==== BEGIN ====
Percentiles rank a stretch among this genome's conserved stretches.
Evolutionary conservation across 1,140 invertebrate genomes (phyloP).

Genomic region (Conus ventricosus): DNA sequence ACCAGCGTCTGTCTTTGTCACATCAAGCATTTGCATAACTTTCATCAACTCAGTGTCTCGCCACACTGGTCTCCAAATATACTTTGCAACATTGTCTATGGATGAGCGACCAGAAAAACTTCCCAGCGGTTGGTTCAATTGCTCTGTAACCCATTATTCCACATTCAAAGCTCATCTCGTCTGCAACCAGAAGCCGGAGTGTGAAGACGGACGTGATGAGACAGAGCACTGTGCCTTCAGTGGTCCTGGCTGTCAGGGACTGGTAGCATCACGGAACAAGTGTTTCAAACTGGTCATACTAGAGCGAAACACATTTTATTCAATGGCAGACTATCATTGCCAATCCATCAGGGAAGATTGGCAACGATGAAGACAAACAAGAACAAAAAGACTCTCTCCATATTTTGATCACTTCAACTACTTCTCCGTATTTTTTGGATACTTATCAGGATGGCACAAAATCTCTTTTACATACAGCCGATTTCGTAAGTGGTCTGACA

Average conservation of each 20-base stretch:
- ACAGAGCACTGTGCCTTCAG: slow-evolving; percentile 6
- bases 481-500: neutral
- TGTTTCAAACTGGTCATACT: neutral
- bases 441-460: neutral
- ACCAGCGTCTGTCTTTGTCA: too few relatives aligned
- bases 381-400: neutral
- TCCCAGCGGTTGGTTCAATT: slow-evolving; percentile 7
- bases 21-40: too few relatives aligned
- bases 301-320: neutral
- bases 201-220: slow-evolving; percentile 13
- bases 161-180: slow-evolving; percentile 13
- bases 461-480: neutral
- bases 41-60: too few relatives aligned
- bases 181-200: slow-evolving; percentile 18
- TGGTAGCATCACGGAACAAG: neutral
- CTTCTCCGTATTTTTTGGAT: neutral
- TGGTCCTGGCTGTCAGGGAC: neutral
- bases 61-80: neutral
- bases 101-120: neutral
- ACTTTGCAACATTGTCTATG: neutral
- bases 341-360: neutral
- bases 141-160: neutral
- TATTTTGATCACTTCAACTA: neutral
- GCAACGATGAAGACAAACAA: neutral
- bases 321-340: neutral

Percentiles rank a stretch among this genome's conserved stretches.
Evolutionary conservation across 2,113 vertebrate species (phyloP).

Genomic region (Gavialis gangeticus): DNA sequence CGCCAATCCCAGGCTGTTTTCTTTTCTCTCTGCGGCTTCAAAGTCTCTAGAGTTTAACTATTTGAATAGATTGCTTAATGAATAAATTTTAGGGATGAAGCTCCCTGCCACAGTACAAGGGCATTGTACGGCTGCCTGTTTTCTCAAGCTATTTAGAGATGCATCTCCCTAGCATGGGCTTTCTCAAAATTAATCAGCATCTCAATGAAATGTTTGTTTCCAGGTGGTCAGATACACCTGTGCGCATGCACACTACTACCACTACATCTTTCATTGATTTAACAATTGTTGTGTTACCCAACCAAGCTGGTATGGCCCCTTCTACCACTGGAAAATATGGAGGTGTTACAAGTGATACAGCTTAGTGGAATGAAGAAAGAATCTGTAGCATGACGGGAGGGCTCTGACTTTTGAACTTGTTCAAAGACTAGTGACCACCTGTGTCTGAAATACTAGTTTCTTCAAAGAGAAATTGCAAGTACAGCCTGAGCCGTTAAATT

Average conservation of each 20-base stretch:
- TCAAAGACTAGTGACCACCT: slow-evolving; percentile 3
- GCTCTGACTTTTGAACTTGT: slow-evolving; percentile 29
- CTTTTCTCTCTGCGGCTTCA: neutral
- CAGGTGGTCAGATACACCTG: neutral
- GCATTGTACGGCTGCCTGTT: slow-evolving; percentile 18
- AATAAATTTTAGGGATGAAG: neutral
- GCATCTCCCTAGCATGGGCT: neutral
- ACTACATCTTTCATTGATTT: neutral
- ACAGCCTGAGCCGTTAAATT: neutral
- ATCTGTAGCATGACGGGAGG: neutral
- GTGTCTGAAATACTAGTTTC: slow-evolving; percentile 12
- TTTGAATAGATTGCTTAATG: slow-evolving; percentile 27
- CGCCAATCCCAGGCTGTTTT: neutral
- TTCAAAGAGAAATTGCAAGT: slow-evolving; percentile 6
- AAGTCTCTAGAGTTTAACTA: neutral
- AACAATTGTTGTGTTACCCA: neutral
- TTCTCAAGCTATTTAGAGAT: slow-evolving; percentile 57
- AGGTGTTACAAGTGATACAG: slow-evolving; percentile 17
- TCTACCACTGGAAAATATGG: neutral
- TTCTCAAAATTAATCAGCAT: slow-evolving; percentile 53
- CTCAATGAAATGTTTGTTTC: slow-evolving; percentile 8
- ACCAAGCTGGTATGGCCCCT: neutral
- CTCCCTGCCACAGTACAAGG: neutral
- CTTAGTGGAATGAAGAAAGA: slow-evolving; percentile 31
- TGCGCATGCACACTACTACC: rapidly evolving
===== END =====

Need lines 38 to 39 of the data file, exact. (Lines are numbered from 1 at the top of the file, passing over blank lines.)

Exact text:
- GCATTGTACGGCTGCCTGTT: slow-evolving; percentile 18
- AATAAATTTTAGGGATGAAG: neutral